Time Inc.’s Kimberly Miller on Web 2.0 for Publishers
TM: How are you seeing companies delve into participation with Web 2.0?
KM: Not all companies are there yet. However, it is even easier for companies to start. Before considering a blog, companies can launch, for example, a forum where consumers can write questions to editors, and the editors can write back. For example, on Real Simple’s forum, readers can ask questions such as, “How do I get that Oscars look?” and the editors can write back explaining, “Here are the products you can buy to get that look.” So there is not a lot of loss of control over content or brand image.
Blogs are an important part of Web 2.0—a lot of consumers like to be voyeurs, to read about other people’s lives and experiences through reading blogs—which are very viral. When working to leverage Web 2.0, you want those bloggers picking up your store’s blog and linking to you. Because that blogger has picked up a link to something you published, now all of a sudden you have new, unique visitors that are exposed to your content.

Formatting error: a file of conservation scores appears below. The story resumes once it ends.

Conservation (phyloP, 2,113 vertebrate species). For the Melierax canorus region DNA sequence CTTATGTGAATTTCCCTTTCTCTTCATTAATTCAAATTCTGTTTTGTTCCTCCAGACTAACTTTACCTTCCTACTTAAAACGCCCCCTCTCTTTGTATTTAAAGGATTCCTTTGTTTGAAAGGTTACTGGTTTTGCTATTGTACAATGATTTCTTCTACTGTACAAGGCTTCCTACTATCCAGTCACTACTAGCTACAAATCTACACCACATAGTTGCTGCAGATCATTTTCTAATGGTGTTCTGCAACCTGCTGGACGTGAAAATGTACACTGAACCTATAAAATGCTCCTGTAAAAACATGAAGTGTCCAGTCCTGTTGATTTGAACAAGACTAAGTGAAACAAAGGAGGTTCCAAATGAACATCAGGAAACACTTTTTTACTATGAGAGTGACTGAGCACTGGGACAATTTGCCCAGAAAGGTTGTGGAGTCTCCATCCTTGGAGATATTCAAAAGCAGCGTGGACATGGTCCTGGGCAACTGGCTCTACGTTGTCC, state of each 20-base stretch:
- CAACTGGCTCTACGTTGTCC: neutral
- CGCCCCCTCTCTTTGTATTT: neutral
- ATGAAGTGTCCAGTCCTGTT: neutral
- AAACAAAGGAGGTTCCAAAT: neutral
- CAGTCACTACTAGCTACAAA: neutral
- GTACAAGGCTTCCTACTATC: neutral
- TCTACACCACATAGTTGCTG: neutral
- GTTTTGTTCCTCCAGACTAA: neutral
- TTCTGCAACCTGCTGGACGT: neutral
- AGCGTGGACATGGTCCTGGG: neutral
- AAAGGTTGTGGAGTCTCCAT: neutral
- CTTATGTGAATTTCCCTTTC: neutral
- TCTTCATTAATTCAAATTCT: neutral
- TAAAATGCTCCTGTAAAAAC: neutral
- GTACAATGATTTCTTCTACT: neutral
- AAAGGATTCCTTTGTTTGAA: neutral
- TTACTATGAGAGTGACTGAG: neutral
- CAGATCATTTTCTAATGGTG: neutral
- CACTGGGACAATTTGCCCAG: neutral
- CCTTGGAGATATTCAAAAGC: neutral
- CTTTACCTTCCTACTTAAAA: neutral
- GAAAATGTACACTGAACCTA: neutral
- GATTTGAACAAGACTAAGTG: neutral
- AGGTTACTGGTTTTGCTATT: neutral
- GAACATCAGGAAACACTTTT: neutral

Another thing that is very easy for companies to do is create tools for consumers to personalize your Web content. For example, on RealSimple.com, we have recipe organizers. So when you come to the site, your personal Web box pops up, and you can sort through the recipes you like or add new ones to share. Consumers don’t want us to tell them what to do; they want us to give them the tools to allow personalization.
TM: With online forums, where is the line between the perceived “losing control” over the range of online comments regarding your brand and effectively managing negative customer comments?
KM: I think that is something everyone that puts content out, from a company perspective, is coming to grips with. In this day and age you have to be transparent. You have to let consumers say what they want to say. Otherwise it is not an authentic experience, and they will feel you are not putting the real foot forward. You have to allow those possibly negative comments to be posted, but, on the other hand, you have to be able to filter comments that are not what the site stands for. Most comments are fair game for users to put out there, and our editors are really embracing that because they want the consumer to have really true, transparent experiences.